Before drafting a budget, take a step back and evaluate this year’s performance and reflect on what brought you the most success in 2016. What trends, markets, promotions and tactics produced the most revenue? Whatever drove the most bookings and highest profits, continue that in 2017.

Too often, hotel marketers are so eager to be innovative and ahead of their competition that they invest only in all-new ideas, tools and trends each year. Or, even worse, they play it too safe and stick to "what we’ve always done" whether it is working or not.

While you shouldn’t ignore promising new trends, the best budget strategy is to focus on what is driving your largest amount of conversions right now. You also need to show hotel owners and managers how your work has contributed to this current year’s revenue. By calculating this year’s marketing cost per sale (MCPS), you can leverage this figure to help you justify what’s required to reach your 2017 revenue targets.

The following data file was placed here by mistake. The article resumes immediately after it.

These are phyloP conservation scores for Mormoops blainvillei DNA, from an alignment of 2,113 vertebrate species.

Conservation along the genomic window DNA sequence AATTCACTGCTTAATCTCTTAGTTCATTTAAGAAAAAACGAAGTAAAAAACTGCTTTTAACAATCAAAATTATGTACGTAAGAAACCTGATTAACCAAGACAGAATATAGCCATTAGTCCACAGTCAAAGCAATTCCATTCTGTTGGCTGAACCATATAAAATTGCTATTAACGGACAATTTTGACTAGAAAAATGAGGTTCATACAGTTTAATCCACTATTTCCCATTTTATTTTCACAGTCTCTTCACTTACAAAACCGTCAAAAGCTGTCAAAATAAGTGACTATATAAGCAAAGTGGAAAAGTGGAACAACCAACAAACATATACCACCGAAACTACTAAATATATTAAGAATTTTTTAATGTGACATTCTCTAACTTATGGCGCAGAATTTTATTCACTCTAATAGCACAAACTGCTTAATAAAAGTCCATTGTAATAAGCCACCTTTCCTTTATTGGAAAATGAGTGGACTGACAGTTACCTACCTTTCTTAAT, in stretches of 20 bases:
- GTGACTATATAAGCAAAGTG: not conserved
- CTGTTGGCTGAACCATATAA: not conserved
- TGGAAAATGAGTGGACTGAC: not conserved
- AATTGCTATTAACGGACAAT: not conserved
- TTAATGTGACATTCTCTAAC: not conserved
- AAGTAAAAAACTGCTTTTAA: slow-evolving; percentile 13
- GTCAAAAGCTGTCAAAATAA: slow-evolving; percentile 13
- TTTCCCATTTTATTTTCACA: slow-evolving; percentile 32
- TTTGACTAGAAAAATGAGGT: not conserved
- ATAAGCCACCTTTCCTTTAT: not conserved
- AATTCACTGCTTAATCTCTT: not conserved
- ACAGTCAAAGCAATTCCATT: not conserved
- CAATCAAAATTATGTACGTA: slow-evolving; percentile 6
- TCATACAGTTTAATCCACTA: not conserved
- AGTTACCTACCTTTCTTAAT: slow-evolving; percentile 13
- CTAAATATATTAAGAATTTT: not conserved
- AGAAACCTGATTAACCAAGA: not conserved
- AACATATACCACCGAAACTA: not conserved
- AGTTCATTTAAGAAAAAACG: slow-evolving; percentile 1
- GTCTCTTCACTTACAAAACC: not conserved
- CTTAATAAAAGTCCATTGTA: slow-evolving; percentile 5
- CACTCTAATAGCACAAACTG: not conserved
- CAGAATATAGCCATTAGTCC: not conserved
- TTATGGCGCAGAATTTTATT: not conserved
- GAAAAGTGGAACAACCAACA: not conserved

3. Focus on Quality, Not Quantity

The idea of keeping budgets simple and straightforward is an often overlooked characteristic of successful budgets. Complicated budgets don’t create profits. They will only leave you weighed down and flustered throughout the year.

Instead, base your budget on a handful of quality initiatives and resources, not on a bevy of disjointed marketing ideas that will create small bursts of revenue. Simple, uncluttered budgets have the most impact on your hotel. Not only will they keep you organized and frictionless, they will allow you to be nimble and make quick decisions if opportunities arise or if certain programs become less profitable throughout the year.